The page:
Did Michael Brown steal the cigars from the convenience store in Ferguson that day last August? National headlines wrapped themselves around that question as if the answer to it changed anything at all, including the death and the suffering and the loss. I thought then and I think now: what the hell does it matter in this grand tragedy of national and international pain if the boy stole the cigars?
Unitarian Universalists are the inheritors of a dual heretical tradition born from the radical branches of protestant Christianity. We have taken our foundational doctrines in all sorts of innovative directions over the centuries, but our theological heritage remains the same.
Unitarianism: one God, not three, not mediated or modified by Jesus or any other prophet—but one God. And Universalism: the unyielding belief that each and every person is endowed with an original blessing that calls them and claims them regardless of circumstance or even of worthiness. Every single person. Inherently endowed with worth and dignity. Original blessing, for every single person, with no categorical exclusions in the least.
We are so far removed from the theological underpinnings of those founding days that it can be difficult to interpret our heritage. But if each and every one is endowed with inherent worth and dignity then humankind cannot be categorized, and thus whole groups of humankind cannot be dismissed. It is not just one kind of person or one category of persons who are offered every blessing of life and every dignity.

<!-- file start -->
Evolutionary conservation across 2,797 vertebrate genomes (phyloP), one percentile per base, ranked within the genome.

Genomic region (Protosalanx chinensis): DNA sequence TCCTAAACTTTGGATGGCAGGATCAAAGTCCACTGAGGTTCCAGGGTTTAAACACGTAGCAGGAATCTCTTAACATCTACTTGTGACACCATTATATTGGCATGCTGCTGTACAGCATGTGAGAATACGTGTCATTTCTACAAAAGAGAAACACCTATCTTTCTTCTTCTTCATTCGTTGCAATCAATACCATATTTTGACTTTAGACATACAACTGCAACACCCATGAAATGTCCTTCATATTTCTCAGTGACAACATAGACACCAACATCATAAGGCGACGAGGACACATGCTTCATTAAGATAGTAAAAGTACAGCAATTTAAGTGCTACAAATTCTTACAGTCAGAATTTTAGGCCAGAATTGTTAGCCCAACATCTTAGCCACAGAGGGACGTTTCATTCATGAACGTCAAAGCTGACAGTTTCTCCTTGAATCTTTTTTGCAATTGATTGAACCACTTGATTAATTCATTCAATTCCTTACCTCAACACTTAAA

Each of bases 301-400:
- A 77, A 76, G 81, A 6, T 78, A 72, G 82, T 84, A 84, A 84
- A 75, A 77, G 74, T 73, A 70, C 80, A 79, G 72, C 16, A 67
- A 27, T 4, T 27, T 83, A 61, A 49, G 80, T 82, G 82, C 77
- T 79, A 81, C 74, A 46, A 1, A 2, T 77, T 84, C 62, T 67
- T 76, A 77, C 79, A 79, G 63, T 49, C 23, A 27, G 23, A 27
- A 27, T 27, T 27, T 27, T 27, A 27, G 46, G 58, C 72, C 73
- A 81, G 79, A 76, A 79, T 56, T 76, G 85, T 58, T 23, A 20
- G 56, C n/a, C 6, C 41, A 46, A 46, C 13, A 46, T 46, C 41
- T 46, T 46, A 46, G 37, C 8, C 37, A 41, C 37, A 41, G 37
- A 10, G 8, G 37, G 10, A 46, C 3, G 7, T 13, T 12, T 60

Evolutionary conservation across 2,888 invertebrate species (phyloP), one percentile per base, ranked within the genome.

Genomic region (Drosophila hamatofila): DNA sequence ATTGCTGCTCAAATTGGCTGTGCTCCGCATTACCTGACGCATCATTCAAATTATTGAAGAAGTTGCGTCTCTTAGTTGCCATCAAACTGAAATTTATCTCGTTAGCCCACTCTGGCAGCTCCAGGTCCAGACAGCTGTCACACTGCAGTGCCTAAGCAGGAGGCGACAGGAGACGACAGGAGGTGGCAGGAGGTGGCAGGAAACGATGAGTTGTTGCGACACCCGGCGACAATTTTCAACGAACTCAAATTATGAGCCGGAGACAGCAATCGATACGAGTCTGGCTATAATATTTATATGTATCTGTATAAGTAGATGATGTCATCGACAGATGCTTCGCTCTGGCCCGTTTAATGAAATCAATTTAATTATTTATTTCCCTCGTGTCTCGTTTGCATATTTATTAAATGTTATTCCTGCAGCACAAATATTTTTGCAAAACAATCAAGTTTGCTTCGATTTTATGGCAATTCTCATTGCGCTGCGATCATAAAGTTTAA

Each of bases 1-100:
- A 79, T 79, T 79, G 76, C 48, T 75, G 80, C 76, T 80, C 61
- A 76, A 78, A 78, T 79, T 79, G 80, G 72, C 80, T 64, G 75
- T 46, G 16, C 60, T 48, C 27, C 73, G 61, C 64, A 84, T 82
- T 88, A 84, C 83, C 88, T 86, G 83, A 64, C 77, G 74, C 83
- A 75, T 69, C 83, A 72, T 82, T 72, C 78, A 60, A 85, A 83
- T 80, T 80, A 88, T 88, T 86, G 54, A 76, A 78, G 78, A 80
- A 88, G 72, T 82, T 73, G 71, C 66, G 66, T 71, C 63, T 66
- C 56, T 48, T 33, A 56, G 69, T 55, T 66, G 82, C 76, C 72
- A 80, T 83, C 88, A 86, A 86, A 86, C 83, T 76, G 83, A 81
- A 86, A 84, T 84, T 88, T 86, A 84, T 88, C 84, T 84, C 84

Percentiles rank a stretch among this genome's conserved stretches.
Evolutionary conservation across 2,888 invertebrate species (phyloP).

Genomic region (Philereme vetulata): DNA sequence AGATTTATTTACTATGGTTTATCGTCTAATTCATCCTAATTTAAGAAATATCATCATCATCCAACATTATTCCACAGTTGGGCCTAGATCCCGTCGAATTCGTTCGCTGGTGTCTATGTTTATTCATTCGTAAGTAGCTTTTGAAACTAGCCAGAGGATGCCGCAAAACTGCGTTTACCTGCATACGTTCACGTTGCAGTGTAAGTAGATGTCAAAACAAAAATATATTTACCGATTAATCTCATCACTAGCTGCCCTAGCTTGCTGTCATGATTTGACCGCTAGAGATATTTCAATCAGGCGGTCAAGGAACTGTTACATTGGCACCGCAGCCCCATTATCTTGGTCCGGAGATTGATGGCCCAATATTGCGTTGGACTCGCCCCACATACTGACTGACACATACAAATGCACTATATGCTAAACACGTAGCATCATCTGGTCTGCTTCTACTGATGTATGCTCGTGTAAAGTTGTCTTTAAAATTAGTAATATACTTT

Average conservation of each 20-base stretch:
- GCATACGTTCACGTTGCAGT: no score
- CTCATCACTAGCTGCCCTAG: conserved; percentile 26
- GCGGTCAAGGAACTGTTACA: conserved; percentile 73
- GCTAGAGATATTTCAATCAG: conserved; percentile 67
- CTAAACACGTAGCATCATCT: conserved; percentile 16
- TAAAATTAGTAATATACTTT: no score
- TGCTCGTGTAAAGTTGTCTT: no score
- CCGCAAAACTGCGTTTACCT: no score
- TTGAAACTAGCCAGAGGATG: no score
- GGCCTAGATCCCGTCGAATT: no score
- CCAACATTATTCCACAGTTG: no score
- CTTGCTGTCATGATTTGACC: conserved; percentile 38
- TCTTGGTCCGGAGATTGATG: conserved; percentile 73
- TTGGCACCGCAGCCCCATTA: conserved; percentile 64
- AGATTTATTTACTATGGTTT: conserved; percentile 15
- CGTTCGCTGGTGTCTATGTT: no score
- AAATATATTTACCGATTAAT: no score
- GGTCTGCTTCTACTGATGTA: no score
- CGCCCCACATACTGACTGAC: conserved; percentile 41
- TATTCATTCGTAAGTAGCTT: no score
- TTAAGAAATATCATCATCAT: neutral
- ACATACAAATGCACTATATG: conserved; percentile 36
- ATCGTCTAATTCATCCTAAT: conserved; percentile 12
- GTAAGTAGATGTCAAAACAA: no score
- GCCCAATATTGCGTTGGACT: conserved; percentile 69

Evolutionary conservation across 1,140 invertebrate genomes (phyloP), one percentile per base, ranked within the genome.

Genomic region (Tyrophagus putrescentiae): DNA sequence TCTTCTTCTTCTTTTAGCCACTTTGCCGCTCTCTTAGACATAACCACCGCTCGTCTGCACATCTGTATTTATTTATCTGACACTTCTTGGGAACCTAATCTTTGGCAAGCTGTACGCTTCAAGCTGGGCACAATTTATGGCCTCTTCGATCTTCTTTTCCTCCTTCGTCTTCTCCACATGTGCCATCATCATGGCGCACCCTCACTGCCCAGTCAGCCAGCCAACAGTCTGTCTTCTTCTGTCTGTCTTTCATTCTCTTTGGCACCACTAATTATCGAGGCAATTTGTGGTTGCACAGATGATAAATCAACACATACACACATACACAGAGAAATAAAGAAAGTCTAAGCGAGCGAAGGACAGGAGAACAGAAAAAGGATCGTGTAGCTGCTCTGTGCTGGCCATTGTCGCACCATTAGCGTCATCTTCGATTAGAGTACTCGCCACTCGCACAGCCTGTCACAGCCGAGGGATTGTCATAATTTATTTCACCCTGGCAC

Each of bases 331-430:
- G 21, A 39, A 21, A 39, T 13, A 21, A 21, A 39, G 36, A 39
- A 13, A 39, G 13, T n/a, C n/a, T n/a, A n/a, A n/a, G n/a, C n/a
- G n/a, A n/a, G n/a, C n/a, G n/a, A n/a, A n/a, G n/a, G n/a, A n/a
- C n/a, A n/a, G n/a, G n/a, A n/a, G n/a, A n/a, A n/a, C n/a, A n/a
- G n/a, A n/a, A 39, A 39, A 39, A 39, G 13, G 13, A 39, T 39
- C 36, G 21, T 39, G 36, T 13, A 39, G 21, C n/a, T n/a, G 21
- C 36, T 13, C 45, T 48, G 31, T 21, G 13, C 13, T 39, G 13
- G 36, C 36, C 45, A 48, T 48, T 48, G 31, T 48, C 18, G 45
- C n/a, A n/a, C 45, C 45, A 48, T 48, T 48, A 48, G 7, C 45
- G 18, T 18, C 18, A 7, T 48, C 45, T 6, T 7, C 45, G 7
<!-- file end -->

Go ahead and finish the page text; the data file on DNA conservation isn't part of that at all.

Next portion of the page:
It is everyone, whether you deserve it or not. Whether you stole the cigars or not. It does not matter. By focusing our national discourse on Michael Brown’s perceived culpability or lack thereof, we seem to be asking, as a nation, if he did or did not deserve to die that day.
In this nation we focus not only on whether or not Michael Brown was guilty, but whether or not he was the right kind of young black man. Was he the kind of young black man who deserved to walk free or was he the kind of young black man that ultimately got what he deserved?
In a parallel mode, we ask if a young woman raped on her college campus was the right kind of young woman. Was she wearing fishnets and heels? Did she get drunk at the party? Did she lead him on, we ask—as if to determine once and for all into which category we can sort the beaten, the injured, the oppressed.
Are you the right kind of woman? The right kind of immigrant? The right kind of American? The right kind of young black man? Because if you are not our culture is ready to wash our hands of you. And that is an unstated but deeply lived doctrine of hell on earth. It runs contrary to every thread of the Universalism at our core—a tradition that calls us to universally, uncategorically, love the hell out of the world.
You do not have to be a good enough young black man to not get shot on the street. You do not have to be the right kind of immigrant to deserve basic health care when you are dying. You do not have to be the right kind of girl to not be raped. You do not have to be good enough to deserve basic human rights. You do not have to earn safety.
We are inherently enough. We do not have to prove it.
This article appeared in the Spring 2015 issue of UU World (page 22). It is adapted from a sermon delivered on October 26, 2014, which was inspired by an exchange with the Rev. Christian Schmidt about congregational responses to Ferguson.